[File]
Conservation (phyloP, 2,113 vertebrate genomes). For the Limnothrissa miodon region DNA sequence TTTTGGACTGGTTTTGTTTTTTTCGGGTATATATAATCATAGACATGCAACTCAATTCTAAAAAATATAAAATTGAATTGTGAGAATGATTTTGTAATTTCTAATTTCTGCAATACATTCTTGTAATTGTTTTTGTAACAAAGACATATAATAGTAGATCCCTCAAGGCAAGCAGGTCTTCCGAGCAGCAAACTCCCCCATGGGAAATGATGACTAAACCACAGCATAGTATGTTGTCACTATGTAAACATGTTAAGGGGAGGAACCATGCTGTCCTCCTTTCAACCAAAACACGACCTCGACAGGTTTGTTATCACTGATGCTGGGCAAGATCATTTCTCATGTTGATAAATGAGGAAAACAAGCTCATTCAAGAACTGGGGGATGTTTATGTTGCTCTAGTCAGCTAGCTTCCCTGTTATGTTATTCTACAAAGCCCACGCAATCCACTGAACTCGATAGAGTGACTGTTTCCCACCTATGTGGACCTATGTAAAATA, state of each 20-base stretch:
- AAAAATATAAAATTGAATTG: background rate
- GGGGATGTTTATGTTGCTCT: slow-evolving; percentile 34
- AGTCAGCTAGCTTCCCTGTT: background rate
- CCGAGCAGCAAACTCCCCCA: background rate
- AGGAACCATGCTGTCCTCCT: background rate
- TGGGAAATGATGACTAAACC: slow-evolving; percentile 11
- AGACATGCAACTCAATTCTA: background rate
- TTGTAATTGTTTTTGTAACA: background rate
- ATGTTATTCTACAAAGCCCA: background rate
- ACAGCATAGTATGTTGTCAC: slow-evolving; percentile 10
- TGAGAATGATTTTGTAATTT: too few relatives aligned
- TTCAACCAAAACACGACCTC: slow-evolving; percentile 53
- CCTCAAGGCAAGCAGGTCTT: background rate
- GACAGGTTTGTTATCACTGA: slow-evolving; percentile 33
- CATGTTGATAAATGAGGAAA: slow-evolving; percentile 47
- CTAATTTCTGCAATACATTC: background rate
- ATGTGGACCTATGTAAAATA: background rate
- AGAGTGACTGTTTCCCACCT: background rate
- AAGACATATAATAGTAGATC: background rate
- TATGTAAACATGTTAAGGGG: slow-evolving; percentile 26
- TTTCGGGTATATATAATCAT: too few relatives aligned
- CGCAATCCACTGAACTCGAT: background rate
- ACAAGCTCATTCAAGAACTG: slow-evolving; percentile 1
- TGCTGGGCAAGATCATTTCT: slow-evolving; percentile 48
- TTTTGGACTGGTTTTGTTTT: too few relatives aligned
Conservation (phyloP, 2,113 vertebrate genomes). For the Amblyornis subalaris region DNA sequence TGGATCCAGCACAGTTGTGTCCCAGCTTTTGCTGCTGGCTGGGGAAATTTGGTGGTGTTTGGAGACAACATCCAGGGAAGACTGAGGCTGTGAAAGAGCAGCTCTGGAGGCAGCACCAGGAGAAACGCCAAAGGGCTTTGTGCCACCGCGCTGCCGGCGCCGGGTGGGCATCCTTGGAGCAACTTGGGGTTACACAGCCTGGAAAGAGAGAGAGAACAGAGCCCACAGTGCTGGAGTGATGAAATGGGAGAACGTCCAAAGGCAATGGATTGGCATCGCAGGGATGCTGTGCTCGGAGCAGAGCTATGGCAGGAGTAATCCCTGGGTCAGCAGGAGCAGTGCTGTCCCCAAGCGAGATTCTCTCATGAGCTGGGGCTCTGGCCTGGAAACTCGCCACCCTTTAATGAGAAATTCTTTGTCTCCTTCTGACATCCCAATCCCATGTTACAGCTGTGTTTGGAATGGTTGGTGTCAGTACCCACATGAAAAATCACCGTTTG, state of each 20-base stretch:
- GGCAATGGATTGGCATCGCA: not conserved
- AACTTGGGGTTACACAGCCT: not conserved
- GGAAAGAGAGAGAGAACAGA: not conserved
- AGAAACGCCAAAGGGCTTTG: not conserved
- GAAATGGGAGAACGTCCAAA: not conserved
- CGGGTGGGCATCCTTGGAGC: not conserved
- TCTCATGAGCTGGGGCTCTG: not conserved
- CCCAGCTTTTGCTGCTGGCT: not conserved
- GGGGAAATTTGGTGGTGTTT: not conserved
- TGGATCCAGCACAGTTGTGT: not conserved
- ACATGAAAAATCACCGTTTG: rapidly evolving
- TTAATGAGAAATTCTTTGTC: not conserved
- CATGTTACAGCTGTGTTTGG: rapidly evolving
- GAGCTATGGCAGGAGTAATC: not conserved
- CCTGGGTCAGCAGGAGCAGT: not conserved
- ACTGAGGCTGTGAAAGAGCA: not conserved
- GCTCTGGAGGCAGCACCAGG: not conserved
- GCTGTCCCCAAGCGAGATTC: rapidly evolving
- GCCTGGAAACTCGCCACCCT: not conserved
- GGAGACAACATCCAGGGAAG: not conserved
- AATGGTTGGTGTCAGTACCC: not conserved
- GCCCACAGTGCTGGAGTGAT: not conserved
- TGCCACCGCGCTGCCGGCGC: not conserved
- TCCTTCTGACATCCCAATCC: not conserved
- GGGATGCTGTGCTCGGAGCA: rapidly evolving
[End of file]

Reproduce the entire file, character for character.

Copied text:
Conservation (phyloP, 2,113 vertebrate genomes). For the Limnothrissa miodon region DNA sequence TTTTGGACTGGTTTTGTTTTTTTCGGGTATATATAATCATAGACATGCAACTCAATTCTAAAAAATATAAAATTGAATTGTGAGAATGATTTTGTAATTTCTAATTTCTGCAATACATTCTTGTAATTGTTTTTGTAACAAAGACATATAATAGTAGATCCCTCAAGGCAAGCAGGTCTTCCGAGCAGCAAACTCCCCCATGGGAAATGATGACTAAACCACAGCATAGTATGTTGTCACTATGTAAACATGTTAAGGGGAGGAACCATGCTGTCCTCCTTTCAACCAAAACACGACCTCGACAGGTTTGTTATCACTGATGCTGGGCAAGATCATTTCTCATGTTGATAAATGAGGAAAACAAGCTCATTCAAGAACTGGGGGATGTTTATGTTGCTCTAGTCAGCTAGCTTCCCTGTTATGTTATTCTACAAAGCCCACGCAATCCACTGAACTCGATAGAGTGACTGTTTCCCACCTATGTGGACCTATGTAAAATA, state of each 20-base stretch:
- AAAAATATAAAATTGAATTG: background rate
- GGGGATGTTTATGTTGCTCT: slow-evolving; percentile 34
- AGTCAGCTAGCTTCCCTGTT: background rate
- CCGAGCAGCAAACTCCCCCA: background rate
- AGGAACCATGCTGTCCTCCT: background rate
- TGGGAAATGATGACTAAACC: slow-evolving; percentile 11
- AGACATGCAACTCAATTCTA: background rate
- TTGTAATTGTTTTTGTAACA: background rate
- ATGTTATTCTACAAAGCCCA: background rate
- ACAGCATAGTATGTTGTCAC: slow-evolving; percentile 10
- TGAGAATGATTTTGTAATTT: too few relatives aligned
- TTCAACCAAAACACGACCTC: slow-evolving; percentile 53
- CCTCAAGGCAAGCAGGTCTT: background rate
- GACAGGTTTGTTATCACTGA: slow-evolving; percentile 33
- CATGTTGATAAATGAGGAAA: slow-evolving; percentile 47
- CTAATTTCTGCAATACATTC: background rate
- ATGTGGACCTATGTAAAATA: background rate
- AGAGTGACTGTTTCCCACCT: background rate
- AAGACATATAATAGTAGATC: background rate
- TATGTAAACATGTTAAGGGG: slow-evolving; percentile 26
- TTTCGGGTATATATAATCAT: too few relatives aligned
- CGCAATCCACTGAACTCGAT: background rate
- ACAAGCTCATTCAAGAACTG: slow-evolving; percentile 1
- TGCTGGGCAAGATCATTTCT: slow-evolving; percentile 48
- TTTTGGACTGGTTTTGTTTT: too few relatives aligned
Conservation (phyloP, 2,113 vertebrate genomes). For the Amblyornis subalaris region DNA sequence TGGATCCAGCACAGTTGTGTCCCAGCTTTTGCTGCTGGCTGGGGAAATTTGGTGGTGTTTGGAGACAACATCCAGGGAAGACTGAGGCTGTGAAAGAGCAGCTCTGGAGGCAGCACCAGGAGAAACGCCAAAGGGCTTTGTGCCACCGCGCTGCCGGCGCCGGGTGGGCATCCTTGGAGCAACTTGGGGTTACACAGCCTGGAAAGAGAGAGAGAACAGAGCCCACAGTGCTGGAGTGATGAAATGGGAGAACGTCCAAAGGCAATGGATTGGCATCGCAGGGATGCTGTGCTCGGAGCAGAGCTATGGCAGGAGTAATCCCTGGGTCAGCAGGAGCAGTGCTGTCCCCAAGCGAGATTCTCTCATGAGCTGGGGCTCTGGCCTGGAAACTCGCCACCCTTTAATGAGAAATTCTTTGTCTCCTTCTGACATCCCAATCCCATGTTACAGCTGTGTTTGGAATGGTTGGTGTCAGTACCCACATGAAAAATCACCGTTTG, state of each 20-base stretch:
- GGCAATGGATTGGCATCGCA: not conserved
- AACTTGGGGTTACACAGCCT: not conserved
- GGAAAGAGAGAGAGAACAGA: not conserved
- AGAAACGCCAAAGGGCTTTG: not conserved
- GAAATGGGAGAACGTCCAAA: not conserved
- CGGGTGGGCATCCTTGGAGC: not conserved
- TCTCATGAGCTGGGGCTCTG: not conserved
- CCCAGCTTTTGCTGCTGGCT: not conserved
- GGGGAAATTTGGTGGTGTTT: not conserved
- TGGATCCAGCACAGTTGTGT: not conserved
- ACATGAAAAATCACCGTTTG: rapidly evolving
- TTAATGAGAAATTCTTTGTC: not conserved
- CATGTTACAGCTGTGTTTGG: rapidly evolving
- GAGCTATGGCAGGAGTAATC: not conserved
- CCTGGGTCAGCAGGAGCAGT: not conserved
- ACTGAGGCTGTGAAAGAGCA: not conserved
- GCTCTGGAGGCAGCACCAGG: not conserved
- GCTGTCCCCAAGCGAGATTC: rapidly evolving
- GCCTGGAAACTCGCCACCCT: not conserved
- GGAGACAACATCCAGGGAAG: not conserved
- AATGGTTGGTGTCAGTACCC: not conserved
- GCCCACAGTGCTGGAGTGAT: not conserved
- TGCCACCGCGCTGCCGGCGC: not conserved
- TCCTTCTGACATCCCAATCC: not conserved
- GGGATGCTGTGCTCGGAGCA: rapidly evolving